% pageID = "newsletter" %>
THE GOD OF SPEED
Time and its passing occupy us as never before. We have bought into a 24/7, multi-tasking, channel-surfing, faster-is-better mindset that permeates our thoughts and actions. Our contemporary religion is that of the myth of speed which states relentlessly and mercilessly that those who don’t keep up fall behind, perhaps forever. This calls to mind a passage from Jonathan Swift’s Gulliver’s Travels. When the Lilliputians first saw Gulliver’s watch, that “wonderful kind of engine…a globe, half silver and half of some transparent metal,” they identified it immediately as the god he worshipped. After all, the Lilliputians observed, “he seldom did anything without consulting it: he called it his oracle, and said it pointed out the time for every action in his life.” We work harder and harder to accomplish more and more in less and less time. We gorge ourselves on news and information, make to-do lists, utilize real-time reminders, skip meals, go without sleep, brag about our long hours, starve relationships, and forfeit recreation. When we feel tired or perplexed, we redouble our efforts, become more efficient, and offer up even greater sacrifices to our god of speed. To make sure we are squeezing the most out of and into our lives, we strive to acquire more material possessions, money and power. The more we have, the more we want; the faster we run, the faster we must run. For no addiction can be satisfied by its object.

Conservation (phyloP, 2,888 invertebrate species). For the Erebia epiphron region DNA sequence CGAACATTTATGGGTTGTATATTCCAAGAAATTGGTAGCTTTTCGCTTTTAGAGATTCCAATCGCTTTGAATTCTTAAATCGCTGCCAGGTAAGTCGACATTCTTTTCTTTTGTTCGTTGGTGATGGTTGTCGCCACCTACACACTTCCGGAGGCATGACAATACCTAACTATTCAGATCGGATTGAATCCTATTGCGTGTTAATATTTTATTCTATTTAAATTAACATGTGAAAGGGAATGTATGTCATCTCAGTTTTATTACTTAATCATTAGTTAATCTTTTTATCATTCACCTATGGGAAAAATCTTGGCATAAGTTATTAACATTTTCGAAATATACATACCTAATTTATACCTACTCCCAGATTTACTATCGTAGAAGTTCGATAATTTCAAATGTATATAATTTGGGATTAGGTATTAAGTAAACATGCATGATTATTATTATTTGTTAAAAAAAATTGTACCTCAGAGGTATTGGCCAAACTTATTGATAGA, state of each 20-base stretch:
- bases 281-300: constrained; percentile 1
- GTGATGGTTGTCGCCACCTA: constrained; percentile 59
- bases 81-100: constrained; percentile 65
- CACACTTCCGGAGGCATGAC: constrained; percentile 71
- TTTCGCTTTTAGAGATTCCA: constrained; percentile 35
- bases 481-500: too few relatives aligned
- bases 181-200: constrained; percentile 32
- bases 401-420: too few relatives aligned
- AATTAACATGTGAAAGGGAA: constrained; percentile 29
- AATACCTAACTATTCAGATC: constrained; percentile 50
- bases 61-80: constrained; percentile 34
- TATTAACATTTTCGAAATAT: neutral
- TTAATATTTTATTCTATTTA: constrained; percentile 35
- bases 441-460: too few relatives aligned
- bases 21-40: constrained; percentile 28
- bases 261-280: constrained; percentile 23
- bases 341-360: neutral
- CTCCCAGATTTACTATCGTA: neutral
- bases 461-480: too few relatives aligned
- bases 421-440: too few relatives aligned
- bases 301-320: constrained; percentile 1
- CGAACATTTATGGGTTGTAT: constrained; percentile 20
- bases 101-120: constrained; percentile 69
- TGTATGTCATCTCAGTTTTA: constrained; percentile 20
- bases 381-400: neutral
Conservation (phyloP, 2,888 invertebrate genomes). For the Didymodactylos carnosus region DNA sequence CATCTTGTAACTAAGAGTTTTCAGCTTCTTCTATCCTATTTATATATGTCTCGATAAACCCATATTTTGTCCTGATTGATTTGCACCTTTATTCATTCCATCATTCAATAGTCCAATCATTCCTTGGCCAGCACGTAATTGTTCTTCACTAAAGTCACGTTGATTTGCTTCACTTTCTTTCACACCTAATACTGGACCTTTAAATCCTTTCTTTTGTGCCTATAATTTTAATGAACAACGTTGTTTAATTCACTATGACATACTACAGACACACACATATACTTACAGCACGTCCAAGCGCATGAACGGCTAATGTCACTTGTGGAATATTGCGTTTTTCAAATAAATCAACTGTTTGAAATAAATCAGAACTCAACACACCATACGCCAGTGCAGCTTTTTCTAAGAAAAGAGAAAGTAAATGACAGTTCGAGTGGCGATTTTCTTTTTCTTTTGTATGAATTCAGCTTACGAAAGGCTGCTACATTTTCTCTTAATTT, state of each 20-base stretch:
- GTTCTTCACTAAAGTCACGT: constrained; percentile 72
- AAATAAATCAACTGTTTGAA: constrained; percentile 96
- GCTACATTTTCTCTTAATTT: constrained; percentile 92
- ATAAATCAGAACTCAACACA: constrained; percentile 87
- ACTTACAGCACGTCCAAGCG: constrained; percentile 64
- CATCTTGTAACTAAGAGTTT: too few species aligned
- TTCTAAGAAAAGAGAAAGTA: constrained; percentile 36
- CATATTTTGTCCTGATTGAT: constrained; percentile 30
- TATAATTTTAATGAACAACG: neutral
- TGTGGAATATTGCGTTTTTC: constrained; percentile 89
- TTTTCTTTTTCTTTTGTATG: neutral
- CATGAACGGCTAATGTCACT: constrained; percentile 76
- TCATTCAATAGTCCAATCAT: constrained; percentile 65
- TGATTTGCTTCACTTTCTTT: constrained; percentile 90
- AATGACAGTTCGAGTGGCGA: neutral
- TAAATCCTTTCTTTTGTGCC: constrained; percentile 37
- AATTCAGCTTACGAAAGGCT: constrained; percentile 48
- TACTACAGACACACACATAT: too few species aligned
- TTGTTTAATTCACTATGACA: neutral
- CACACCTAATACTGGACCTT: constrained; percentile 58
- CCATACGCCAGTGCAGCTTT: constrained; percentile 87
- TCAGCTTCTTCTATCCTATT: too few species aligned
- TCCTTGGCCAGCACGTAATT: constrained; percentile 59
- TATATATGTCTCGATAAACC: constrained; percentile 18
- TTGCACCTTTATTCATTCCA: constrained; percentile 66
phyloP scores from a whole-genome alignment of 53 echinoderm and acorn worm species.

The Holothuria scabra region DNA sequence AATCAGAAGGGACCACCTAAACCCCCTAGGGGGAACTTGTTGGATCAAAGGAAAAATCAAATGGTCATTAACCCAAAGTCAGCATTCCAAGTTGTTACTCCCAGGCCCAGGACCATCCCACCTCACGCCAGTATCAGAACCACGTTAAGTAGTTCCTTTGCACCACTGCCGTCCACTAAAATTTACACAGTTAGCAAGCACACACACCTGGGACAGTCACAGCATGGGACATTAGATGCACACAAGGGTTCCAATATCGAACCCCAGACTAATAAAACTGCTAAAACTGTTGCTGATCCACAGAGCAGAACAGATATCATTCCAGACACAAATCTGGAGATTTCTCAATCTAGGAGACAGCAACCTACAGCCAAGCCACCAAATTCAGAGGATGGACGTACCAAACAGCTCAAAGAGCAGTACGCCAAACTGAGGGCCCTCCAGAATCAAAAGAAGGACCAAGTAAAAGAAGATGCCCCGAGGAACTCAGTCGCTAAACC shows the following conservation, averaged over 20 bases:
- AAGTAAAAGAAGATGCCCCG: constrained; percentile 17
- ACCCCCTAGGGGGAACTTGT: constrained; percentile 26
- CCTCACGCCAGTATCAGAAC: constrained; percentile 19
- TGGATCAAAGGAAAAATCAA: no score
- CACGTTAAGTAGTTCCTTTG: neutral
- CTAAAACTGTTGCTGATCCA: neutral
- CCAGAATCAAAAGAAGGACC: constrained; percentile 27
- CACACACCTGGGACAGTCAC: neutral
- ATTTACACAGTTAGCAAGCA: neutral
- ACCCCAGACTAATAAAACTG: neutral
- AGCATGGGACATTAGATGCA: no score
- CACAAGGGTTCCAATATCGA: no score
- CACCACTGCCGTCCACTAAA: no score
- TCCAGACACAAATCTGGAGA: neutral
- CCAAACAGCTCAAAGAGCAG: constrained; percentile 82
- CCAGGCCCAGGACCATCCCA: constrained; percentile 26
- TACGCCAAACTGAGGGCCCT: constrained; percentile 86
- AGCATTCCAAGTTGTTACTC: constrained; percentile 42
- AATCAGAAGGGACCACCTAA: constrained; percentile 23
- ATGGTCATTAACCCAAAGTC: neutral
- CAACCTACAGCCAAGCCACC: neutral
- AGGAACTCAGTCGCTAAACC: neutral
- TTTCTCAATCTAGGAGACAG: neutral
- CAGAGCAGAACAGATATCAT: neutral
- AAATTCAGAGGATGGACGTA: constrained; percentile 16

“The God you worship is the God you deserve.” (Joseph Campbell)